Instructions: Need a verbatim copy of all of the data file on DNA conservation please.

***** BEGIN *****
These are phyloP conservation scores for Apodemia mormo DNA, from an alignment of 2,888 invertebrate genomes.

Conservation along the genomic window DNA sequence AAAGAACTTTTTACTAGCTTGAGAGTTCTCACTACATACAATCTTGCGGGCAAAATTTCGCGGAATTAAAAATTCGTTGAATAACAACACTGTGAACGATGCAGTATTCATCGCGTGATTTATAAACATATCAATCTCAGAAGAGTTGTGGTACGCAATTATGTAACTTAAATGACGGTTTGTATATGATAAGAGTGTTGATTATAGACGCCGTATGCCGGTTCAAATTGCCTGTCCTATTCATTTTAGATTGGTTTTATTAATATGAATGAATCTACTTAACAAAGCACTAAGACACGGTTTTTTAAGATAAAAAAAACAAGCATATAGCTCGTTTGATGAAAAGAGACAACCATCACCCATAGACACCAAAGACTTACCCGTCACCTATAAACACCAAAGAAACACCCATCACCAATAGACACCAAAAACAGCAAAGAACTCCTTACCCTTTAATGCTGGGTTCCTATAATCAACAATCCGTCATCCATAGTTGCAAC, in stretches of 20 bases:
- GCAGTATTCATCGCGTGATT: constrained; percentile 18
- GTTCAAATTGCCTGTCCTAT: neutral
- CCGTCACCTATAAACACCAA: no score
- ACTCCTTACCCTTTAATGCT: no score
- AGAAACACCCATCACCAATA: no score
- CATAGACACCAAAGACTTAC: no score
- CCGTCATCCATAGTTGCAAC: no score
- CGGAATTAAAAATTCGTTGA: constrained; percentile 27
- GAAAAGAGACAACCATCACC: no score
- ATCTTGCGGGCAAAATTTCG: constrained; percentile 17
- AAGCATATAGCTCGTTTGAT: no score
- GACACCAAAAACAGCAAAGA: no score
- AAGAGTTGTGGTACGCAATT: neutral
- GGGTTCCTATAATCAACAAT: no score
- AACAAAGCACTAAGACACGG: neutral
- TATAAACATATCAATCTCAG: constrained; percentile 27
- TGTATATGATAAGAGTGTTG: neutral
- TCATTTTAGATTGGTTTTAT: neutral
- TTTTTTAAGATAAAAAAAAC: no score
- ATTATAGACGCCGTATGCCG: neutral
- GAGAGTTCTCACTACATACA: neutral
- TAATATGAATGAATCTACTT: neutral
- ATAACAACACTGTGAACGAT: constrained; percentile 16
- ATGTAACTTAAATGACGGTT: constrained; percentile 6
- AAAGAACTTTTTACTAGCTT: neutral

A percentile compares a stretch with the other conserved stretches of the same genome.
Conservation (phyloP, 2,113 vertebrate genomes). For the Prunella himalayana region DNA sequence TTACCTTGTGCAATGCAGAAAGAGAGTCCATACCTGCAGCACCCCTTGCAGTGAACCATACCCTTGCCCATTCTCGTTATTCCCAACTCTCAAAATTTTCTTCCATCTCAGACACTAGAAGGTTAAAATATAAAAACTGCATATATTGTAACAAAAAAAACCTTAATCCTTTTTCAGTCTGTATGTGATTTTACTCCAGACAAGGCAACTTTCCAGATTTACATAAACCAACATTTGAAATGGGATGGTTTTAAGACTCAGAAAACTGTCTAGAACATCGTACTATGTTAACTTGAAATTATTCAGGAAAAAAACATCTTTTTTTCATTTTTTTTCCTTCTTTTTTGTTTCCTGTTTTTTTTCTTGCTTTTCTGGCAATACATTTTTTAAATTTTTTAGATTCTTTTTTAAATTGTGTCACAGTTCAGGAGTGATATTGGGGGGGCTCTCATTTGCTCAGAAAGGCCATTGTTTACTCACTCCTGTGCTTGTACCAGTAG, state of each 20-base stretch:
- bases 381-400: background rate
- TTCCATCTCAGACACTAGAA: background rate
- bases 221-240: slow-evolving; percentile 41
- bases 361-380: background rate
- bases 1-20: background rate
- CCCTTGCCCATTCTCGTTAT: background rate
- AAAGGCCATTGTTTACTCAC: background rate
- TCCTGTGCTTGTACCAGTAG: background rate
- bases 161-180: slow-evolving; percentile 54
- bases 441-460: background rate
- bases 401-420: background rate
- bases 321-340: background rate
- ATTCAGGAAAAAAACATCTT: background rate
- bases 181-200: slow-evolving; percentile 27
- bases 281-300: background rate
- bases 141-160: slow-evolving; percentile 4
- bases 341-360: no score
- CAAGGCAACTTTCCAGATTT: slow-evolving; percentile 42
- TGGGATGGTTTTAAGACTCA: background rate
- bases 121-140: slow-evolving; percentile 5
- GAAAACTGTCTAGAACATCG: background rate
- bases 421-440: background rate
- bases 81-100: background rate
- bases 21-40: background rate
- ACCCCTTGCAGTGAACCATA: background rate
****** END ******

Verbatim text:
These are phyloP conservation scores for Apodemia mormo DNA, from an alignment of 2,888 invertebrate genomes.

Conservation along the genomic window DNA sequence AAAGAACTTTTTACTAGCTTGAGAGTTCTCACTACATACAATCTTGCGGGCAAAATTTCGCGGAATTAAAAATTCGTTGAATAACAACACTGTGAACGATGCAGTATTCATCGCGTGATTTATAAACATATCAATCTCAGAAGAGTTGTGGTACGCAATTATGTAACTTAAATGACGGTTTGTATATGATAAGAGTGTTGATTATAGACGCCGTATGCCGGTTCAAATTGCCTGTCCTATTCATTTTAGATTGGTTTTATTAATATGAATGAATCTACTTAACAAAGCACTAAGACACGGTTTTTTAAGATAAAAAAAACAAGCATATAGCTCGTTTGATGAAAAGAGACAACCATCACCCATAGACACCAAAGACTTACCCGTCACCTATAAACACCAAAGAAACACCCATCACCAATAGACACCAAAAACAGCAAAGAACTCCTTACCCTTTAATGCTGGGTTCCTATAATCAACAATCCGTCATCCATAGTTGCAAC, in stretches of 20 bases:
- GCAGTATTCATCGCGTGATT: constrained; percentile 18
- GTTCAAATTGCCTGTCCTAT: neutral
- CCGTCACCTATAAACACCAA: no score
- ACTCCTTACCCTTTAATGCT: no score
- AGAAACACCCATCACCAATA: no score
- CATAGACACCAAAGACTTAC: no score
- CCGTCATCCATAGTTGCAAC: no score
- CGGAATTAAAAATTCGTTGA: constrained; percentile 27
- GAAAAGAGACAACCATCACC: no score
- ATCTTGCGGGCAAAATTTCG: constrained; percentile 17
- AAGCATATAGCTCGTTTGAT: no score
- GACACCAAAAACAGCAAAGA: no score
- AAGAGTTGTGGTACGCAATT: neutral
- GGGTTCCTATAATCAACAAT: no score
- AACAAAGCACTAAGACACGG: neutral
- TATAAACATATCAATCTCAG: constrained; percentile 27
- TGTATATGATAAGAGTGTTG: neutral
- TCATTTTAGATTGGTTTTAT: neutral
- TTTTTTAAGATAAAAAAAAC: no score
- ATTATAGACGCCGTATGCCG: neutral
- GAGAGTTCTCACTACATACA: neutral
- TAATATGAATGAATCTACTT: neutral
- ATAACAACACTGTGAACGAT: constrained; percentile 16
- ATGTAACTTAAATGACGGTT: constrained; percentile 6
- AAAGAACTTTTTACTAGCTT: neutral

A percentile compares a stretch with the other conserved stretches of the same genome.
Conservation (phyloP, 2,113 vertebrate genomes). For the Prunella himalayana region DNA sequence TTACCTTGTGCAATGCAGAAAGAGAGTCCATACCTGCAGCACCCCTTGCAGTGAACCATACCCTTGCCCATTCTCGTTATTCCCAACTCTCAAAATTTTCTTCCATCTCAGACACTAGAAGGTTAAAATATAAAAACTGCATATATTGTAACAAAAAAAACCTTAATCCTTTTTCAGTCTGTATGTGATTTTACTCCAGACAAGGCAACTTTCCAGATTTACATAAACCAACATTTGAAATGGGATGGTTTTAAGACTCAGAAAACTGTCTAGAACATCGTACTATGTTAACTTGAAATTATTCAGGAAAAAAACATCTTTTTTTCATTTTTTTTCCTTCTTTTTTGTTTCCTGTTTTTTTTCTTGCTTTTCTGGCAATACATTTTTTAAATTTTTTAGATTCTTTTTTAAATTGTGTCACAGTTCAGGAGTGATATTGGGGGGGCTCTCATTTGCTCAGAAAGGCCATTGTTTACTCACTCCTGTGCTTGTACCAGTAG, state of each 20-base stretch:
- bases 381-400: background rate
- TTCCATCTCAGACACTAGAA: background rate
- bases 221-240: slow-evolving; percentile 41
- bases 361-380: background rate
- bases 1-20: background rate
- CCCTTGCCCATTCTCGTTAT: background rate
- AAAGGCCATTGTTTACTCAC: background rate
- TCCTGTGCTTGTACCAGTAG: background rate
- bases 161-180: slow-evolving; percentile 54
- bases 441-460: background rate
- bases 401-420: background rate
- bases 321-340: background rate
- ATTCAGGAAAAAAACATCTT: background rate
- bases 181-200: slow-evolving; percentile 27
- bases 281-300: background rate
- bases 141-160: slow-evolving; percentile 4
- bases 341-360: no score
- CAAGGCAACTTTCCAGATTT: slow-evolving; percentile 42
- TGGGATGGTTTTAAGACTCA: background rate
- bases 121-140: slow-evolving; percentile 5
- GAAAACTGTCTAGAACATCG: background rate
- bases 421-440: background rate
- bases 81-100: background rate
- bases 21-40: background rate
- ACCCCTTGCAGTGAACCATA: background rate